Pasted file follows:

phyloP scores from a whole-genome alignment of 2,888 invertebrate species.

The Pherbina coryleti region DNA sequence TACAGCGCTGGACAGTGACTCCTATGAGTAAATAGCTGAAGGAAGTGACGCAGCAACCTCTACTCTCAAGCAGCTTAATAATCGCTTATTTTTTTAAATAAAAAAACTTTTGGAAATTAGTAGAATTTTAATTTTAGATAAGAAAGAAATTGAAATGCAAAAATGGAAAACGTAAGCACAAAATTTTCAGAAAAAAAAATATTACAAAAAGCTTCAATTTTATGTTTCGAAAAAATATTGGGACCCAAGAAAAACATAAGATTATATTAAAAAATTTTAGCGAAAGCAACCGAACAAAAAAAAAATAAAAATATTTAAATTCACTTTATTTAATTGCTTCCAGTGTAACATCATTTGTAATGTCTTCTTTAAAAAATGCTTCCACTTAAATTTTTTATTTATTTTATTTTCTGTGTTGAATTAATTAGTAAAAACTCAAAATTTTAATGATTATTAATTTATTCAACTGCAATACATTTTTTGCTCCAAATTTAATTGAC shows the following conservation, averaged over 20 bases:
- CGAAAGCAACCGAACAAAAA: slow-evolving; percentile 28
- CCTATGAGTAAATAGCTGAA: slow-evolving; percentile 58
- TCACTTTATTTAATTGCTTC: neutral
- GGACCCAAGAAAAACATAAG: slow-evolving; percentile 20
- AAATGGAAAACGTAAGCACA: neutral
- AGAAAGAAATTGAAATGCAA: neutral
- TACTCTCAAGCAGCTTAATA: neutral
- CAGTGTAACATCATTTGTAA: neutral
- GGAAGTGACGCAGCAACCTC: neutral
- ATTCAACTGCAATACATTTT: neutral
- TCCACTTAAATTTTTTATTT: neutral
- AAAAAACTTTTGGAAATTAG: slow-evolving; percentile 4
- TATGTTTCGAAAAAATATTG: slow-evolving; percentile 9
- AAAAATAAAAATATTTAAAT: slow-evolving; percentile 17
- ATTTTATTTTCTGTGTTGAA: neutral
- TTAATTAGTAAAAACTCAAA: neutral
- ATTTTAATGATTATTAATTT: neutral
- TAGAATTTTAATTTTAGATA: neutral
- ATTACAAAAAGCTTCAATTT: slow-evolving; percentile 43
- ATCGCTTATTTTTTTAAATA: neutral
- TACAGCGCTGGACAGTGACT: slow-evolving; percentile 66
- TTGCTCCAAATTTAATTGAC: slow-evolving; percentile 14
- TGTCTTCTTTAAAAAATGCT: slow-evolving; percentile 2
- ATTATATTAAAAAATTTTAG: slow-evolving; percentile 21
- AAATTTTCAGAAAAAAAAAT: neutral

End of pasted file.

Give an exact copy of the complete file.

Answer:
phyloP scores from a whole-genome alignment of 2,888 invertebrate species.

The Pherbina coryleti region DNA sequence TACAGCGCTGGACAGTGACTCCTATGAGTAAATAGCTGAAGGAAGTGACGCAGCAACCTCTACTCTCAAGCAGCTTAATAATCGCTTATTTTTTTAAATAAAAAAACTTTTGGAAATTAGTAGAATTTTAATTTTAGATAAGAAAGAAATTGAAATGCAAAAATGGAAAACGTAAGCACAAAATTTTCAGAAAAAAAAATATTACAAAAAGCTTCAATTTTATGTTTCGAAAAAATATTGGGACCCAAGAAAAACATAAGATTATATTAAAAAATTTTAGCGAAAGCAACCGAACAAAAAAAAAATAAAAATATTTAAATTCACTTTATTTAATTGCTTCCAGTGTAACATCATTTGTAATGTCTTCTTTAAAAAATGCTTCCACTTAAATTTTTTATTTATTTTATTTTCTGTGTTGAATTAATTAGTAAAAACTCAAAATTTTAATGATTATTAATTTATTCAACTGCAATACATTTTTTGCTCCAAATTTAATTGAC shows the following conservation, averaged over 20 bases:
- CGAAAGCAACCGAACAAAAA: slow-evolving; percentile 28
- CCTATGAGTAAATAGCTGAA: slow-evolving; percentile 58
- TCACTTTATTTAATTGCTTC: neutral
- GGACCCAAGAAAAACATAAG: slow-evolving; percentile 20
- AAATGGAAAACGTAAGCACA: neutral
- AGAAAGAAATTGAAATGCAA: neutral
- TACTCTCAAGCAGCTTAATA: neutral
- CAGTGTAACATCATTTGTAA: neutral
- GGAAGTGACGCAGCAACCTC: neutral
- ATTCAACTGCAATACATTTT: neutral
- TCCACTTAAATTTTTTATTT: neutral
- AAAAAACTTTTGGAAATTAG: slow-evolving; percentile 4
- TATGTTTCGAAAAAATATTG: slow-evolving; percentile 9
- AAAAATAAAAATATTTAAAT: slow-evolving; percentile 17
- ATTTTATTTTCTGTGTTGAA: neutral
- TTAATTAGTAAAAACTCAAA: neutral
- ATTTTAATGATTATTAATTT: neutral
- TAGAATTTTAATTTTAGATA: neutral
- ATTACAAAAAGCTTCAATTT: slow-evolving; percentile 43
- ATCGCTTATTTTTTTAAATA: neutral
- TACAGCGCTGGACAGTGACT: slow-evolving; percentile 66
- TTGCTCCAAATTTAATTGAC: slow-evolving; percentile 14
- TGTCTTCTTTAAAAAATGCT: slow-evolving; percentile 2
- ATTATATTAAAAAATTTTAG: slow-evolving; percentile 21
- AAATTTTCAGAAAAAAAAAT: neutral